WILMINGTON, NC (WWAY) -- A bitter cold Pearl Harbor Day could not keep area veterans from remembering the event at North Carolina's World War II Memorial. They remembered the event that brought America into World War II. They remembered those who fell and honored those still with us.
For many it is a day of honoring an event from long ago. For some it is reliving something they will never forget.
"It means quite a bit," Pearl Harbor survivor Harold Garrish said. "It's amazing to me that people even remember us."
People remember. They remember and they came together Tuesday at Battleship Park to pay their respects.
Garrish and five other Pearl Harbor survivors were rock stars: signing autographs, shaking hands and telling their stories.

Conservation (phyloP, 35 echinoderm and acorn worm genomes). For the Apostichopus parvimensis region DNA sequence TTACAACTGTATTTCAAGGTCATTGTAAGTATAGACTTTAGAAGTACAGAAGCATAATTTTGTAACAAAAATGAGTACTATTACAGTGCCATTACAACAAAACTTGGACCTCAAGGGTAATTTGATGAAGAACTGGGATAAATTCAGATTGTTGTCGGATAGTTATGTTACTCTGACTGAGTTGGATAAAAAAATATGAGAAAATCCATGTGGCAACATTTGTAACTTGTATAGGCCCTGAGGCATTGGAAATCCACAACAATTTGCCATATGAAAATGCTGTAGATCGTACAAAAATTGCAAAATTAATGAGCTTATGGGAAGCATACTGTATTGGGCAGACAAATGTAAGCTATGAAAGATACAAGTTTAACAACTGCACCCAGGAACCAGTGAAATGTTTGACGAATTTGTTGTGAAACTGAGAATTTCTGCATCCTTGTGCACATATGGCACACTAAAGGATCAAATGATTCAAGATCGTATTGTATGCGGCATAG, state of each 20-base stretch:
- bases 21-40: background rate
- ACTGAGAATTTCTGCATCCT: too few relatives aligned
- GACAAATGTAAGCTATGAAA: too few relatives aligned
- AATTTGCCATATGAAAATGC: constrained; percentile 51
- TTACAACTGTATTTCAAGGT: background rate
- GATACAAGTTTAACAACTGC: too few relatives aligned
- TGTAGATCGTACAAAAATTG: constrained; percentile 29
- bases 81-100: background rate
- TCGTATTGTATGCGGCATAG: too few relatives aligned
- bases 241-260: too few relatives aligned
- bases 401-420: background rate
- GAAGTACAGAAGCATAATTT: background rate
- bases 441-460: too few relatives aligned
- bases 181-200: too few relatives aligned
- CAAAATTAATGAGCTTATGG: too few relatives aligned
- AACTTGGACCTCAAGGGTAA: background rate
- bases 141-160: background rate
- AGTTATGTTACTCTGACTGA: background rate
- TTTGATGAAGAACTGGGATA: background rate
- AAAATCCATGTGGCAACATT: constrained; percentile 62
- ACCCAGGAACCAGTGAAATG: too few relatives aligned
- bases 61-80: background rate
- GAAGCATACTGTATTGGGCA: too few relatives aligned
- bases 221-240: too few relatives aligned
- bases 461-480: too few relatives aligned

"I went down, and I looked at the Oklahoma turned over. Capsized," Garrish said. "And the West Virginia. She was sunk, too, and I thought this is the end."
It was, in fact, the beginning. The Japanese attack led the US into World War II. Sixty-nine years later and thousands of miles away, a crowd gathered along the Cape Fear River to hear the speeches and watch the ceremony, but it was really about a small group of men through whom we can not forget.
The attack on Pearl Harbor left more than 2,400 people dead and damaged or destroyed eight battleships.